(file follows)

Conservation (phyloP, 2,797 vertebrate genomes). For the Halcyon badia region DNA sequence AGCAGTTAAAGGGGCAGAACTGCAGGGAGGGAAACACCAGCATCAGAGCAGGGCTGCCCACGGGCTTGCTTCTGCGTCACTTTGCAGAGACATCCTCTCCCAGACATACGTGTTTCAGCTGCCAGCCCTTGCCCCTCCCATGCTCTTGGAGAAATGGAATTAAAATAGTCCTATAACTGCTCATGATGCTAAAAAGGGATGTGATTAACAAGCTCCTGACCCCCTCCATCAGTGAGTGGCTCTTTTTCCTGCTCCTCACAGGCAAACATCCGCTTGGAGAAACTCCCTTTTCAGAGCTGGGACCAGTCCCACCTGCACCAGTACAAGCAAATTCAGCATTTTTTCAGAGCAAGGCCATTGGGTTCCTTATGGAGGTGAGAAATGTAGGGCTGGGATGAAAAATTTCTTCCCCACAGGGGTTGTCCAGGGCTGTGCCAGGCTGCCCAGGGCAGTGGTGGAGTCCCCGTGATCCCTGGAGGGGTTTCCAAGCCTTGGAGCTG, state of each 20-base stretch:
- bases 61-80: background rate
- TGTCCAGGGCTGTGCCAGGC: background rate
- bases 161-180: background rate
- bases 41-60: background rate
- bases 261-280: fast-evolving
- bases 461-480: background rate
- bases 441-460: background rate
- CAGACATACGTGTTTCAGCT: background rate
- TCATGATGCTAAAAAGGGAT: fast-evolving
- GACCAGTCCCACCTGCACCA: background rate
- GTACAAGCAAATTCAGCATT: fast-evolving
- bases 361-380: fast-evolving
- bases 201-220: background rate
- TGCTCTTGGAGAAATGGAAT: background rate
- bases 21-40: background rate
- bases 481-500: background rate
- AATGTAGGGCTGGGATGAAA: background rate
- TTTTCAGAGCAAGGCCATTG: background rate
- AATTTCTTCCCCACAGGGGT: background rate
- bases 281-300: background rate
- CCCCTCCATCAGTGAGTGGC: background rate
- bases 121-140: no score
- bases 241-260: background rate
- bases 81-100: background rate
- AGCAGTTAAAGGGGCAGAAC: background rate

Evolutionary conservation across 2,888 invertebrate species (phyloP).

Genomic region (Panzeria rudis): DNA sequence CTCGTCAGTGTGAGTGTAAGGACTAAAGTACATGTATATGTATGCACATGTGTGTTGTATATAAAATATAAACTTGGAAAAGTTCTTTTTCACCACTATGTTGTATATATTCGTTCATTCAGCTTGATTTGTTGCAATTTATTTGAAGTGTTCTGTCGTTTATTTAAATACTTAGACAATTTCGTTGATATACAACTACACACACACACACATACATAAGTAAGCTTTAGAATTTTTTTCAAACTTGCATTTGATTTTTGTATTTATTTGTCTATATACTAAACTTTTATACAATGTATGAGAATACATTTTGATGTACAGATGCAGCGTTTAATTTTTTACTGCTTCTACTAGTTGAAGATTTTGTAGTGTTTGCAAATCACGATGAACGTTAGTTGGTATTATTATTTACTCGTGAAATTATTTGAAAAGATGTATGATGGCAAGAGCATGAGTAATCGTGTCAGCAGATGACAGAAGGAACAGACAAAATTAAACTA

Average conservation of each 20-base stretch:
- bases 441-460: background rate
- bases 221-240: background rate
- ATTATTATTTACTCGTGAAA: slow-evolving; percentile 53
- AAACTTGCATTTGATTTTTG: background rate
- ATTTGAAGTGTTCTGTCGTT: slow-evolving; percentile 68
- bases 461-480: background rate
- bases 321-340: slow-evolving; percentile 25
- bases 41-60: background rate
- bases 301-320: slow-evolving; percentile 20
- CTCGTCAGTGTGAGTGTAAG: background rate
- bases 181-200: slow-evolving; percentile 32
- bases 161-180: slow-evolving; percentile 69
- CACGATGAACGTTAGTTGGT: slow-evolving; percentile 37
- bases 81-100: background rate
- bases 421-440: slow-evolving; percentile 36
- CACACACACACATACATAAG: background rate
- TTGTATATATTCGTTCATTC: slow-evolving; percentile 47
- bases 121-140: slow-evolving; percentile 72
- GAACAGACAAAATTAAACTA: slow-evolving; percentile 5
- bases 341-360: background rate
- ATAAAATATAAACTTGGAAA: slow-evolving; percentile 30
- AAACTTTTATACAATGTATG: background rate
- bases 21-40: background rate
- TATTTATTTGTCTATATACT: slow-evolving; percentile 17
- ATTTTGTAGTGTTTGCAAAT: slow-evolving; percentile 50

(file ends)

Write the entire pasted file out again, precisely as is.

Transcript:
Conservation (phyloP, 2,797 vertebrate genomes). For the Halcyon badia region DNA sequence AGCAGTTAAAGGGGCAGAACTGCAGGGAGGGAAACACCAGCATCAGAGCAGGGCTGCCCACGGGCTTGCTTCTGCGTCACTTTGCAGAGACATCCTCTCCCAGACATACGTGTTTCAGCTGCCAGCCCTTGCCCCTCCCATGCTCTTGGAGAAATGGAATTAAAATAGTCCTATAACTGCTCATGATGCTAAAAAGGGATGTGATTAACAAGCTCCTGACCCCCTCCATCAGTGAGTGGCTCTTTTTCCTGCTCCTCACAGGCAAACATCCGCTTGGAGAAACTCCCTTTTCAGAGCTGGGACCAGTCCCACCTGCACCAGTACAAGCAAATTCAGCATTTTTTCAGAGCAAGGCCATTGGGTTCCTTATGGAGGTGAGAAATGTAGGGCTGGGATGAAAAATTTCTTCCCCACAGGGGTTGTCCAGGGCTGTGCCAGGCTGCCCAGGGCAGTGGTGGAGTCCCCGTGATCCCTGGAGGGGTTTCCAAGCCTTGGAGCTG, state of each 20-base stretch:
- bases 61-80: background rate
- TGTCCAGGGCTGTGCCAGGC: background rate
- bases 161-180: background rate
- bases 41-60: background rate
- bases 261-280: fast-evolving
- bases 461-480: background rate
- bases 441-460: background rate
- CAGACATACGTGTTTCAGCT: background rate
- TCATGATGCTAAAAAGGGAT: fast-evolving
- GACCAGTCCCACCTGCACCA: background rate
- GTACAAGCAAATTCAGCATT: fast-evolving
- bases 361-380: fast-evolving
- bases 201-220: background rate
- TGCTCTTGGAGAAATGGAAT: background rate
- bases 21-40: background rate
- bases 481-500: background rate
- AATGTAGGGCTGGGATGAAA: background rate
- TTTTCAGAGCAAGGCCATTG: background rate
- AATTTCTTCCCCACAGGGGT: background rate
- bases 281-300: background rate
- CCCCTCCATCAGTGAGTGGC: background rate
- bases 121-140: no score
- bases 241-260: background rate
- bases 81-100: background rate
- AGCAGTTAAAGGGGCAGAAC: background rate

Evolutionary conservation across 2,888 invertebrate species (phyloP).

Genomic region (Panzeria rudis): DNA sequence CTCGTCAGTGTGAGTGTAAGGACTAAAGTACATGTATATGTATGCACATGTGTGTTGTATATAAAATATAAACTTGGAAAAGTTCTTTTTCACCACTATGTTGTATATATTCGTTCATTCAGCTTGATTTGTTGCAATTTATTTGAAGTGTTCTGTCGTTTATTTAAATACTTAGACAATTTCGTTGATATACAACTACACACACACACACATACATAAGTAAGCTTTAGAATTTTTTTCAAACTTGCATTTGATTTTTGTATTTATTTGTCTATATACTAAACTTTTATACAATGTATGAGAATACATTTTGATGTACAGATGCAGCGTTTAATTTTTTACTGCTTCTACTAGTTGAAGATTTTGTAGTGTTTGCAAATCACGATGAACGTTAGTTGGTATTATTATTTACTCGTGAAATTATTTGAAAAGATGTATGATGGCAAGAGCATGAGTAATCGTGTCAGCAGATGACAGAAGGAACAGACAAAATTAAACTA

Average conservation of each 20-base stretch:
- bases 441-460: background rate
- bases 221-240: background rate
- ATTATTATTTACTCGTGAAA: slow-evolving; percentile 53
- AAACTTGCATTTGATTTTTG: background rate
- ATTTGAAGTGTTCTGTCGTT: slow-evolving; percentile 68
- bases 461-480: background rate
- bases 321-340: slow-evolving; percentile 25
- bases 41-60: background rate
- bases 301-320: slow-evolving; percentile 20
- CTCGTCAGTGTGAGTGTAAG: background rate
- bases 181-200: slow-evolving; percentile 32
- bases 161-180: slow-evolving; percentile 69
- CACGATGAACGTTAGTTGGT: slow-evolving; percentile 37
- bases 81-100: background rate
- bases 421-440: slow-evolving; percentile 36
- CACACACACACATACATAAG: background rate
- TTGTATATATTCGTTCATTC: slow-evolving; percentile 47
- bases 121-140: slow-evolving; percentile 72
- GAACAGACAAAATTAAACTA: slow-evolving; percentile 5
- bases 341-360: background rate
- ATAAAATATAAACTTGGAAA: slow-evolving; percentile 30
- AAACTTTTATACAATGTATG: background rate
- bases 21-40: background rate
- TATTTATTTGTCTATATACT: slow-evolving; percentile 17
- ATTTTGTAGTGTTTGCAAAT: slow-evolving; percentile 50